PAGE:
Back in 1981 homicides in Dade County, Fla., were coming fast and furious, and local detectives were only slightly prepared for the onslaught. The drastic increase in murders had begun the previous year on the heels of an unprecedented glut of cocaine importation, a chaotic race riot, and the Mariel Boatlift. It was a bloody time in South Florida.
The violence kept mounting and Miami-Dade Homicide detectives were hustling from one crime scene to another at an exhausting pace. For these veteran cops, gallows humor and the promise of a good overtime check were the only things that took the edge off the frustration of having to put relatively fresh leads on the back burner to respond to a new case.
But there are cases and then there are cases like the murder of Stacey Weinstein. Stacey Weinstein wasn’t some unfortunate smuggler caught in the crossfire of some drug family turf war. She was a nine-year-old girl. And nine-year-old girls shouldn’t get raped and shot to death in their beds. The Stacey Weinstein case wasn’t put on the back burner by the next random killing.
After a couple of weeks, the tenacity and determination of the homicide investigators paid off, and the killers of Stacey Weinstein were identified and arrested. It was a major coup for Miami-Dade Homicide, and it was also the beginning of Miami-Dade Homicide’s “Pending Case” unit. Later the unit was nicknamed the “Cold Case Squad” by a Miami Herald reporter.
“They knew they had to commit a group of detectives to the [Weinstein] case and work it until it was solved,” says retired Det. Greg Smith. “So they put together a few of us, and we did nothing but that case until we closed it. Then they decided to keep us together, and [they assigned us to] work some of the cases that the other teams just simply could not get the time to work because they were so busy.”
At first it was believed that the detectives of the “Pending Case Unit” would have to take a proactive approach: review cases together, find viable leads, prioritize, and hit the streets. But when the work of the “Cold Case Squad” was publicized, its detectives found themselves fielding letters from prison inmates, hunches from retired officers, leads from prosecutors, and requests from family members of victims.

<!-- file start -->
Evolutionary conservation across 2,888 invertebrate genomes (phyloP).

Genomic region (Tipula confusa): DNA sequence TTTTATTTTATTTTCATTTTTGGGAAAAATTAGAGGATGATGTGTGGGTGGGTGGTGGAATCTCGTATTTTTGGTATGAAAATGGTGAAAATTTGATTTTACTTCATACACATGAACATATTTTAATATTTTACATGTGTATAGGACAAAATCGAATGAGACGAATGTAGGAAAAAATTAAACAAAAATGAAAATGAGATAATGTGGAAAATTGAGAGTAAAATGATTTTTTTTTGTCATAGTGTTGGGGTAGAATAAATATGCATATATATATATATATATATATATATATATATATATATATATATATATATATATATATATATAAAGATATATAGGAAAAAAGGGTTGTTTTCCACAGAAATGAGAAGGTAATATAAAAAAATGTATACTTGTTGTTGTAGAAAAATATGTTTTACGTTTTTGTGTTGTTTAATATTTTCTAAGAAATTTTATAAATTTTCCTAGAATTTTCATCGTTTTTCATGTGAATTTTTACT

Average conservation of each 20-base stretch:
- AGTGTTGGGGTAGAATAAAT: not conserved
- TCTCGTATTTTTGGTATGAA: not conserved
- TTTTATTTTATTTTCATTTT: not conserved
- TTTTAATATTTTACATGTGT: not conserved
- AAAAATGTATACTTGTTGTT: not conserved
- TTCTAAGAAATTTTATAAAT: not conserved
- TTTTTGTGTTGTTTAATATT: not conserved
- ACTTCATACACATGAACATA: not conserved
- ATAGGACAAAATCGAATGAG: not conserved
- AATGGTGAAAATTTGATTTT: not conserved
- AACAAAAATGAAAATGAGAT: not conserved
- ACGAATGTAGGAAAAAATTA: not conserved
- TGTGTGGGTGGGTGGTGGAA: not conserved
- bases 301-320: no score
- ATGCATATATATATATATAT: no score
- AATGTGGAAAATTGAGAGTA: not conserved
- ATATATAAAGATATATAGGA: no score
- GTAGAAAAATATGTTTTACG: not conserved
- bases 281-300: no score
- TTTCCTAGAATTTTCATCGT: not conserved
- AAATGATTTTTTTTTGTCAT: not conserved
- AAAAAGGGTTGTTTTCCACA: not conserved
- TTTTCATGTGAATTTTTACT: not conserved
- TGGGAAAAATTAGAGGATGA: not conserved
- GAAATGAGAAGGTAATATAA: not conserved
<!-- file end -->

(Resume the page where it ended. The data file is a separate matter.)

From the earliest days of the unit, cases came pouring in. So the squad had to establish guidelines as to which cases it would handle. In other words, it had to decide what constituted a “cold case.”
It was quickly determined that a cold case wasn’t just any inactive case. It was an inactive case that was headed by a primary investigator who had rotated out of the Homicide unit.
The sensibility of this requirement is hard to dispute: if a lead comes in on a case that’s five years old and Det. Bill Jones was the lead investigator, it goes to him, if he’s still in the unit. He’s the one with the working knowledge, and he’s the one who put the sweat and toil into it in the first place. If Jones is no longer in Homicide, then the lead is handled by the squad.
Also there are some exceptions to this rule. If a case is only a year or so old and the lead investigator has left, sometimes his squad sergeant will want to keep the case, so that a rookie detective can work it, and so that the other team members who worked the case can blend their knowledge of witnesses and suspects into the effort.
Another exception is that not all of the Cold Case Squad’s cases originate in the Homicide unit. As a member of the squad, I can tell you that the Missing Persons Unit has called us in on inactive cases when they have received tips or other evidence that the person is missing as a result of foul play.
Our work often starts with a letter from a convict. The letter gets routed to the Cold Case sergeant, and we investigate.